What Is Lupus? 7 Things You Need To Know
Ashley Batz for Bustle
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The chronic illness lupus is a health problem that has, slowly but surely, been coming out of the shadows in recent years. May is Lupus Awareness Month, and people are more aware of the complex disorder's existence today than they've ever been before, largely due to celebrities like Selena Gomez who've been open about their struggles with the disease — including the fact that it can cause mental health issues like depression.

But while many know about the existence of lupus, few outside the world of actual sufferers and their friends and family know much about the ways the disorder impacts sufferers, which is a big problem; it's estimated that 1.5 million Americans currently have lupus (around 90 percent of them will be women), and that fact that it often takes years for lupus to be properly diagnosed makes it a major women's health issue.

There's much about lupus that remains opaque; while we've been aware of it since the time of the ancient Greeks and are now more familiar than ever with its mechanisms and how it works, the particularities of how it's triggered, why it occurs in certain people, and how to treat it remain challenging.

Knowing about lupus, in all its complexity and many questions, is undoubtedly a boon to future generations of young women, who shouldn't have to struggle for ages to get a diagnosis that works.

Lupus Is An Immune Disease, But We Don't Know What Causes It

Lupus — or the variety of diseases that are collectively known as lupus — is a disease of the autoimmune system. A perfectly functioning human body's immune system protects against threats and infection using antibodies, and provokes responses from tissues that stimulate healing. In the case of lupus sufferers, the immune system goes haywire for reasons that remain unclear to researchers and sufferers, attacking the person's own tissues and causing internal damage and swelling. Doctors, the American College of Rheumatology notes, often call this a "loss of self-tolerance;" it's as if the body has begun to regard its own components as a threat.

Just as the autoimmune disorder itself remains a bit mysterious, so do its causes. Lupus appears to be triggered by various events experienced by people who may be genetically susceptible to it. The National Institute of Arthritis and Muscoskeletal and Skin Diseases lists a long series of potential triggers that have been investigated by scientists, including "sunlight, stress, hormones, cigarette smoke, certain drugs, and infectious agents such as viruses," particularly the Epstein-Barr virus. It is, however, still unknown whether or not genetic predisposition is absolutely necessary for developing lupus in the first place. Many people with the most severe kind of lupus, systemic lupus erythematosus, don't have any relatives with the same condition.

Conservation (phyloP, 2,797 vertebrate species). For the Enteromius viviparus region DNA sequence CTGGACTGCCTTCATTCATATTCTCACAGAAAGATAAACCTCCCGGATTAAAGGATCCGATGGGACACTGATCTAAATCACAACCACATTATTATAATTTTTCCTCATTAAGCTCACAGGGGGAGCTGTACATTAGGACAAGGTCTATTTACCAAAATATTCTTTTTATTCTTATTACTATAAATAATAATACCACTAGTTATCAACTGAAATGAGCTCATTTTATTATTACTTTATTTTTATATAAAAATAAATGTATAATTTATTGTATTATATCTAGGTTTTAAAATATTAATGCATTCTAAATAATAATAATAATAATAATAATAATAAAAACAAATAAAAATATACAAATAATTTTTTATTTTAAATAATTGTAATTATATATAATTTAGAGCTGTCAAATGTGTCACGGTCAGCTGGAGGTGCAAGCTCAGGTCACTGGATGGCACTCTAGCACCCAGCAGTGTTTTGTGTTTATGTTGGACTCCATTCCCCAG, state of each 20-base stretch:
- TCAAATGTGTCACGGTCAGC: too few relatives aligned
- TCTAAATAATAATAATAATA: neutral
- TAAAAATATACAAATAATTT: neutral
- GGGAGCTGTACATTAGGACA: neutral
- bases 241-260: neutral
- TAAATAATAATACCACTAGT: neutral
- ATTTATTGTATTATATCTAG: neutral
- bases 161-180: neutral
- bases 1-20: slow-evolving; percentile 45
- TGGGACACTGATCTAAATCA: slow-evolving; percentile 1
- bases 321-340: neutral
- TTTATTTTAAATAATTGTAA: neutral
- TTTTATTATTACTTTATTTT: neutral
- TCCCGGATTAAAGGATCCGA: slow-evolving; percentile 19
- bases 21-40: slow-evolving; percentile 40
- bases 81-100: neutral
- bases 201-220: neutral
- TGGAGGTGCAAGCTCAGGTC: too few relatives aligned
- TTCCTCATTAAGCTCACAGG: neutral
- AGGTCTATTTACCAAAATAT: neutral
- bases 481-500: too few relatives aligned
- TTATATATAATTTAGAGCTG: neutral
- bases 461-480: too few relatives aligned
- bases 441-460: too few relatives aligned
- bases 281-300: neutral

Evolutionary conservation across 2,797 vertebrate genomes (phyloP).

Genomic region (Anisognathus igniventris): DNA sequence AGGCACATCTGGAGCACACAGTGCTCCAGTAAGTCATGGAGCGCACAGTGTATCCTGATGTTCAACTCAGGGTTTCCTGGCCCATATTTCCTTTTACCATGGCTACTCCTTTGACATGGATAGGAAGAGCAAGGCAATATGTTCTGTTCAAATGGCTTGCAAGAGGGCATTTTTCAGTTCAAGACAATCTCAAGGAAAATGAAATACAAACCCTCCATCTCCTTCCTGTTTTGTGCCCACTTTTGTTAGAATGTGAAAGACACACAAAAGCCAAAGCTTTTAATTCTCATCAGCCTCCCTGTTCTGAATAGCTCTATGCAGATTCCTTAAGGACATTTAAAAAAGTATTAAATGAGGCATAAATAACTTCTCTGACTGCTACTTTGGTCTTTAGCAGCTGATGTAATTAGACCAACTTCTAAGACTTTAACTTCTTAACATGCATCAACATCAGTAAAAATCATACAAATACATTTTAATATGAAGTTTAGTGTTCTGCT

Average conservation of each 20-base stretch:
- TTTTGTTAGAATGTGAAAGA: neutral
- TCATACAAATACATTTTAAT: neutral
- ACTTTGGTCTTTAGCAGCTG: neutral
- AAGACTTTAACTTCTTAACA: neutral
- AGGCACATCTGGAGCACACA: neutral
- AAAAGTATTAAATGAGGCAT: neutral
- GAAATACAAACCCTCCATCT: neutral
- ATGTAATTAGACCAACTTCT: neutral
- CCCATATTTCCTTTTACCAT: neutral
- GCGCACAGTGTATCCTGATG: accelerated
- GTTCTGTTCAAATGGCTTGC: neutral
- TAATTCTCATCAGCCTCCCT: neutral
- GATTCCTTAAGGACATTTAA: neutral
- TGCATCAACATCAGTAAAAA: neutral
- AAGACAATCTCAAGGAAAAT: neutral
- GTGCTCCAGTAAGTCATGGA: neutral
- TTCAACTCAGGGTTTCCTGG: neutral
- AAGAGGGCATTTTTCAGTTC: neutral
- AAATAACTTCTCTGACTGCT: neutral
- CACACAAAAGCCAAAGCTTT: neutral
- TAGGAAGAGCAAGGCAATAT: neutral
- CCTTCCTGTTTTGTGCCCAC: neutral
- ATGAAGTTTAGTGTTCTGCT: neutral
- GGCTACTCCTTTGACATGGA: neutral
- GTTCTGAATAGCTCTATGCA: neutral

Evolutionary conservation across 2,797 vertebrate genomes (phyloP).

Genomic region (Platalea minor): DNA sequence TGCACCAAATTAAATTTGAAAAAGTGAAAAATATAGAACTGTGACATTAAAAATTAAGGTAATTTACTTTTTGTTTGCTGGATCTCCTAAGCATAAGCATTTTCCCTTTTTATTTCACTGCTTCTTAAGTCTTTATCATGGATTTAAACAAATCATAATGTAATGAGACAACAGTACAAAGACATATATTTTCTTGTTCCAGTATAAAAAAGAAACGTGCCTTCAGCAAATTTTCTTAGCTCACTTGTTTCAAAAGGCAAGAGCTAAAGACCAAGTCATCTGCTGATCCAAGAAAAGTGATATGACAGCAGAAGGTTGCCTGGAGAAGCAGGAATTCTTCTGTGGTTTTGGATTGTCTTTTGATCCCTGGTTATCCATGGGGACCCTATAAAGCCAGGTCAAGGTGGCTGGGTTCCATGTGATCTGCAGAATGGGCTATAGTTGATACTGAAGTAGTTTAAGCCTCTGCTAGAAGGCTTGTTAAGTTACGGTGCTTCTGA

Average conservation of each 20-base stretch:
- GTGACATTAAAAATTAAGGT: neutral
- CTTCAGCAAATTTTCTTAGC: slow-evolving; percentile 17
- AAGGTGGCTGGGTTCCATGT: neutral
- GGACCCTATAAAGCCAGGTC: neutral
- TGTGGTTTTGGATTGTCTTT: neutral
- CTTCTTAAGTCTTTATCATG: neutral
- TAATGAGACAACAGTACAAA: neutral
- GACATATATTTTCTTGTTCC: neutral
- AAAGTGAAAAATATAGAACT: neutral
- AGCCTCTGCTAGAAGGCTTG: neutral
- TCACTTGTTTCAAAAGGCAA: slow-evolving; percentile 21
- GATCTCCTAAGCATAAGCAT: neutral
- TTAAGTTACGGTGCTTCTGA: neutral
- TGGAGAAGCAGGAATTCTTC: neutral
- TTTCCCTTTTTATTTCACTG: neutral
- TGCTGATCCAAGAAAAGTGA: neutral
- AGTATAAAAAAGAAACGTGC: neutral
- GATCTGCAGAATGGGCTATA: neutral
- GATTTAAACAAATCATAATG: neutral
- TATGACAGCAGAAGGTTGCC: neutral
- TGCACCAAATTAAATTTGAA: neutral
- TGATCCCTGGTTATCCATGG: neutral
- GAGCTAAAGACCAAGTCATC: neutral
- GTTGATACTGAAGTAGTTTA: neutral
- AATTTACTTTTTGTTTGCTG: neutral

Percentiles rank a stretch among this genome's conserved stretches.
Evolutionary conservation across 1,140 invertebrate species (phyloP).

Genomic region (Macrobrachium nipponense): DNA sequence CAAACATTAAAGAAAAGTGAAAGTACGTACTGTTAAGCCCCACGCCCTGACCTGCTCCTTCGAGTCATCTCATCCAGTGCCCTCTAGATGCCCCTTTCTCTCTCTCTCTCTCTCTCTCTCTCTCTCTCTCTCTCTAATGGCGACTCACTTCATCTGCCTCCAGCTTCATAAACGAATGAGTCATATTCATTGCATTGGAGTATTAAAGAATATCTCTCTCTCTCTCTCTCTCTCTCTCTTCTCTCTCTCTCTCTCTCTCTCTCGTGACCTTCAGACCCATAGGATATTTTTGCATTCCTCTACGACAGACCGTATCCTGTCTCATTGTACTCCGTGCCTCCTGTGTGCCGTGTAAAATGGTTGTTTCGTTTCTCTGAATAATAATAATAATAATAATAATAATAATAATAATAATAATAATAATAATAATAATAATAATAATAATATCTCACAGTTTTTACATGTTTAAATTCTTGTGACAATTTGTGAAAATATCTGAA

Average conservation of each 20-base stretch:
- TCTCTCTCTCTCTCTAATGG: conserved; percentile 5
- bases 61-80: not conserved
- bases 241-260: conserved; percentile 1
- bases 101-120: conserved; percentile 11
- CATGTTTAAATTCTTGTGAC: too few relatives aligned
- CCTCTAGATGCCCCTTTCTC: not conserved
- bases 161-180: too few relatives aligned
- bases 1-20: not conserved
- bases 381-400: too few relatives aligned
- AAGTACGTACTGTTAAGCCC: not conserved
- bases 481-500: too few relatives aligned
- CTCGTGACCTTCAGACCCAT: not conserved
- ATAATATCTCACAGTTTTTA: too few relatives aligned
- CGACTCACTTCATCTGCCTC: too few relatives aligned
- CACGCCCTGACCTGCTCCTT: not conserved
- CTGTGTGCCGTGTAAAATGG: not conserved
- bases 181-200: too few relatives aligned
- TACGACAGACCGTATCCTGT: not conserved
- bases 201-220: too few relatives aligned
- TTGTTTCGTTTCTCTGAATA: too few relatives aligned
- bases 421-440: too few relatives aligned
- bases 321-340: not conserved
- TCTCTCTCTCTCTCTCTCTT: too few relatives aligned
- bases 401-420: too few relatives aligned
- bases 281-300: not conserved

It's Most Common Among Women, Particularly Black & Asian Women

One of the most notable things about lupus is that it most commonly afflicts women, particularly women of childbearing age between 18 and 44, and disproportionately affects women of color. Nine times as many women as men have lupus, according to Arthritis Research UK, and that's an estimate based around actual diagnoses; there may be many more who don't actually know they have lupus, a problem I'll discuss shortly.

When it comes to susceptibility, the groups of women who are most affected by lupus are women of Chinese, African or Caribbean origin, while Latina and Native American women are also seen as more vulnerable. African-American women are three times more likely to have lupus than white women. Why? Science is not absolutely sure, but in some cases, it may be a consequence of social and racial inequalities and the increased stresses of poverty and discrimination.

There Are Several Different Kinds Of Lupus

The kind of lupus that often attracts headlines is the aforementioned systemic lupus erythematosus, in which the immune system attacks internal organs and tissues, from the joints to the kidneys. SLE sufferers have a huge range of symptoms that depend on what part or parts of the body their particular variety of lupus is targeting; they can experience everything from swollen joints to ulcers and seizures. However, there are other kinds of lupus, designated by the areas the immune system is focused on harming.

The most common form, known as cutaneous lupus, is based around the skin, and causes one of lupus's most evident and famous symptoms: huge red rashes across the cheeks and skin, thought by some to resemble a wolf's bite or facial markings. However, lupus sufferers can also have neonatal lupus, which is passed to infants with mothers who have SLE and can cause severe heart problems, or drug-induced lupus, a rare condition that results from a severe response to medications and is generally temporary.

It's Often Misdiagnosed Because Of Its Many Different Symptoms

Lupus is one of the most misdiagnosed illnesses in the world, purely because its manifestations in every person are so unique; the symptoms of lupus can often closely resemble other illnesses, which means people can be put in a cycle of pain, fatigue and improper medication for years. Even though it's more common than leukemia or multiple sclerosis, sufferers are still very likely to be told they have another illness before getting a correct disorder.